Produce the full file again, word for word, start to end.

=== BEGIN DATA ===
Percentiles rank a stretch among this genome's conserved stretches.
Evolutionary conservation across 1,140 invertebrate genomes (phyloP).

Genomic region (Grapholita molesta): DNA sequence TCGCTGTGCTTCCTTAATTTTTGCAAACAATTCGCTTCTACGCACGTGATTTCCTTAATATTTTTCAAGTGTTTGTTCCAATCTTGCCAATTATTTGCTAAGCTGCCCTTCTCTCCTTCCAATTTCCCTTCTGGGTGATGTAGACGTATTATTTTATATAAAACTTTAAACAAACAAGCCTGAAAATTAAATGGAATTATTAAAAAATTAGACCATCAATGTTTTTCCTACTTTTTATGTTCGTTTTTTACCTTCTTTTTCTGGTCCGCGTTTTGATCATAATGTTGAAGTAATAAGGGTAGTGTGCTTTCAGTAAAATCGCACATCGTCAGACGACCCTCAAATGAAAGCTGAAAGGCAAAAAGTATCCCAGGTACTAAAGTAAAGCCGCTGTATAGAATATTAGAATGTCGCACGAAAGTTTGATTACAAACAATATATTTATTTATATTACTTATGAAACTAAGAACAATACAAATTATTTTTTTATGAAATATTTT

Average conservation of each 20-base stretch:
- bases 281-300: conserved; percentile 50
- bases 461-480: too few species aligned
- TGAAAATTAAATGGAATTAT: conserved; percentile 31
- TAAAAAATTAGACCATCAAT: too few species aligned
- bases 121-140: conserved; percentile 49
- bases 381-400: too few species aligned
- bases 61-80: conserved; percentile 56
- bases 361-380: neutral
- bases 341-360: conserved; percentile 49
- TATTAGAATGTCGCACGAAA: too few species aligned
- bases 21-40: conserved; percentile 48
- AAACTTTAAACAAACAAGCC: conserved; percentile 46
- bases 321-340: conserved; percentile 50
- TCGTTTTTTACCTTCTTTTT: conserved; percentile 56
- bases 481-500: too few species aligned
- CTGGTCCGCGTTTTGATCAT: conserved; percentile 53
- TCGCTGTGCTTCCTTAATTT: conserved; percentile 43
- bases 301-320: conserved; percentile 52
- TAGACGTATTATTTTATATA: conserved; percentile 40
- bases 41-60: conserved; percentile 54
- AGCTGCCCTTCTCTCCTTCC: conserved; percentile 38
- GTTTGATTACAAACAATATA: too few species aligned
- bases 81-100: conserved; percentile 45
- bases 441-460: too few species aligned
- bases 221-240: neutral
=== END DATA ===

Percentiles rank a stretch among this genome's conserved stretches.
Evolutionary conservation across 1,140 invertebrate genomes (phyloP).

Genomic region (Grapholita molesta): DNA sequence TCGCTGTGCTTCCTTAATTTTTGCAAACAATTCGCTTCTACGCACGTGATTTCCTTAATATTTTTCAAGTGTTTGTTCCAATCTTGCCAATTATTTGCTAAGCTGCCCTTCTCTCCTTCCAATTTCCCTTCTGGGTGATGTAGACGTATTATTTTATATAAAACTTTAAACAAACAAGCCTGAAAATTAAATGGAATTATTAAAAAATTAGACCATCAATGTTTTTCCTACTTTTTATGTTCGTTTTTTACCTTCTTTTTCTGGTCCGCGTTTTGATCATAATGTTGAAGTAATAAGGGTAGTGTGCTTTCAGTAAAATCGCACATCGTCAGACGACCCTCAAATGAAAGCTGAAAGGCAAAAAGTATCCCAGGTACTAAAGTAAAGCCGCTGTATAGAATATTAGAATGTCGCACGAAAGTTTGATTACAAACAATATATTTATTTATATTACTTATGAAACTAAGAACAATACAAATTATTTTTTTATGAAATATTTT

Average conservation of each 20-base stretch:
- bases 281-300: conserved; percentile 50
- bases 461-480: too few species aligned
- TGAAAATTAAATGGAATTAT: conserved; percentile 31
- TAAAAAATTAGACCATCAAT: too few species aligned
- bases 121-140: conserved; percentile 49
- bases 381-400: too few species aligned
- bases 61-80: conserved; percentile 56
- bases 361-380: neutral
- bases 341-360: conserved; percentile 49
- TATTAGAATGTCGCACGAAA: too few species aligned
- bases 21-40: conserved; percentile 48
- AAACTTTAAACAAACAAGCC: conserved; percentile 46
- bases 321-340: conserved; percentile 50
- TCGTTTTTTACCTTCTTTTT: conserved; percentile 56
- bases 481-500: too few species aligned
- CTGGTCCGCGTTTTGATCAT: conserved; percentile 53
- TCGCTGTGCTTCCTTAATTT: conserved; percentile 43
- bases 301-320: conserved; percentile 52
- TAGACGTATTATTTTATATA: conserved; percentile 40
- bases 41-60: conserved; percentile 54
- AGCTGCCCTTCTCTCCTTCC: conserved; percentile 38
- GTTTGATTACAAACAATATA: too few species aligned
- bases 81-100: conserved; percentile 45
- bases 441-460: too few species aligned
- bases 221-240: neutral